Tuesday, October 2, 2012

In Defense of Non-Interventionism: A Third Option in the Middle East

I recently wrote a response to a friends article in the JHU Politik, a student run political publication here at Hopkins. You can read the full magazine here. My essay, which advocates a non-interventionist foreign policy, is re-posted below:

Henry Chen’s recent article “In Defense of the Arab Spring” effectively discredits the pursuit of regional stability through the suppression and containment of foreign democratic uprisings. However, it fails to address another important alternative to current U.S. policies abroad; as such, it poses a false choice between two different types of intervention, without adequately justifying any intervention in the first place. The best way for the United States to both serve its short-term interests and enhance its long-term security is to end its material entanglements in the Middle East altogether.

American history is rife with ineffective and counterproductive meddling abroad. Chen’s article admits the failure of one such case: the 1953 CIA-initiated coup in Iran. The article presents the disastrous long-term consequences of these actions as evidence that imposing Western ideology on faraway peoples is shortsighted and misguided. It correctly argues that America should use more foresight when considering such measures in the future, but then fails to apply that same standard to recent U.S. involvement in the Arab Spring.

Many people distinguish between these cases by citing a different motivation. Intervening to spread democracy, they argue, is different than intervening to spread capitalism or pro-Western sentiment. But just like any other ideal, democracy does not exist in absolute terms. It exists only in degrees, and the presence of some degree of democracy does not guarantee moral behavior now or in the future. Adolf Hitler, Vladimir Putin, and the Muslim Brotherhood were each democratically elected; they also each have characteristics that the United States might not want to be associated with. It is highly uncertain whether the governments the United States is installing, funding and protecting will turn out to be any less oppressive than the regimes they replaced. In a region as turbulent and unpredictable as the Middle East, the U.S. cannot afford to bet its image on the outcome of such risky experiments.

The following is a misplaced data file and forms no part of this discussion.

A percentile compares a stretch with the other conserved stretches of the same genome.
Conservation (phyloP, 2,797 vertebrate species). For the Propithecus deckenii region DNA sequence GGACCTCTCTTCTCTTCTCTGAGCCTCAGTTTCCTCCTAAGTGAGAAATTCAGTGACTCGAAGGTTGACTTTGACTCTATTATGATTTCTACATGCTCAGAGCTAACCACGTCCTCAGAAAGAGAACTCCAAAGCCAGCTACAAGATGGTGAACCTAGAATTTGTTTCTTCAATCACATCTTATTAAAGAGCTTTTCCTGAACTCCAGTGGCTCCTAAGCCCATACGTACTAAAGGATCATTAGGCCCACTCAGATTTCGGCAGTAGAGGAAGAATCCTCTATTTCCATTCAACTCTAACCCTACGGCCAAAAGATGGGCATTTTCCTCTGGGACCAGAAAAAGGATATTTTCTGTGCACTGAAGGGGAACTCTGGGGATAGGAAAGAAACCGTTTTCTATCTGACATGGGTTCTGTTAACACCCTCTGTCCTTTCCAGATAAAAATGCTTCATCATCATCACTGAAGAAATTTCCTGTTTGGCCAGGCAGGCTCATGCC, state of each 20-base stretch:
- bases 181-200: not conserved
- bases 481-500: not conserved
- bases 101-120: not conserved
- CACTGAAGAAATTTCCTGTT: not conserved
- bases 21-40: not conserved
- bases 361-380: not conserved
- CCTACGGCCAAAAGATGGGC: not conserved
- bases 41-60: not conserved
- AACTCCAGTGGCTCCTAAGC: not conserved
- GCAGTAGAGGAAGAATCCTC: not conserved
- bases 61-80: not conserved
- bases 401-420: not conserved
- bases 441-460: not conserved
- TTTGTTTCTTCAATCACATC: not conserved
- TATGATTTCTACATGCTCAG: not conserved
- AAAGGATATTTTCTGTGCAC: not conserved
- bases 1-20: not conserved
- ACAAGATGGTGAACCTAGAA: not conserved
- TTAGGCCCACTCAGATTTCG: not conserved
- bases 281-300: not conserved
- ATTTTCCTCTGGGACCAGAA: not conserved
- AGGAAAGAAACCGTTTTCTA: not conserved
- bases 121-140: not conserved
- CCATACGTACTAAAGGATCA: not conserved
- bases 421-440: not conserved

The true lesson from Iran is not that the foreign government propped up by the United States was insufficiently democratic. Nor is that the lesson from our support of Saddam Hussein, or the Mujaheddin  or Mubarak. The true lesson is that in a complex region with complex interests at stake, it’s often difficult even for well-meaning policymakers to objectively discern who the “good guys” are. It’s even tougher to determine whether or not they will remain good. The United States has an atrocious track record when it comes to making that determination, and when it chooses incorrectly it has real consequences for our nation’s safety and message. Ideologically, it damages America’s image, decreases its influence abroad and diminishes the appeal of democracy to subsequent generations. Morally, it renders the United States partially responsible for foreign atrocities. And practically, it wastes money and weakens our security by inflaming anti-American sentiment across the globe. The recent protests occurred in part because the Middle East does not want to be America’s playground for experimental regime change any longer. If the newly installed governments turn out to be less than ideal, it will only engender even more hatred and extremist violence against the United States.

America’s dark history of botched intervention in Middle Eastern affairs demands that it use its money and military more selectively. Its current debt crisis necessitates that restraint. Democracy can be a tremendous force for good in the world, but that does not mean externally orchestrated regime change, nation building and monetary aid are effective ways to spread it. Rather, the best way to attract foreign nations to democracy is to make our own democracy as appealing as possible. When we instead appoint ourselves as uninvited arbiters in their regional disputes, we rather closely resemble the dictators we depose.

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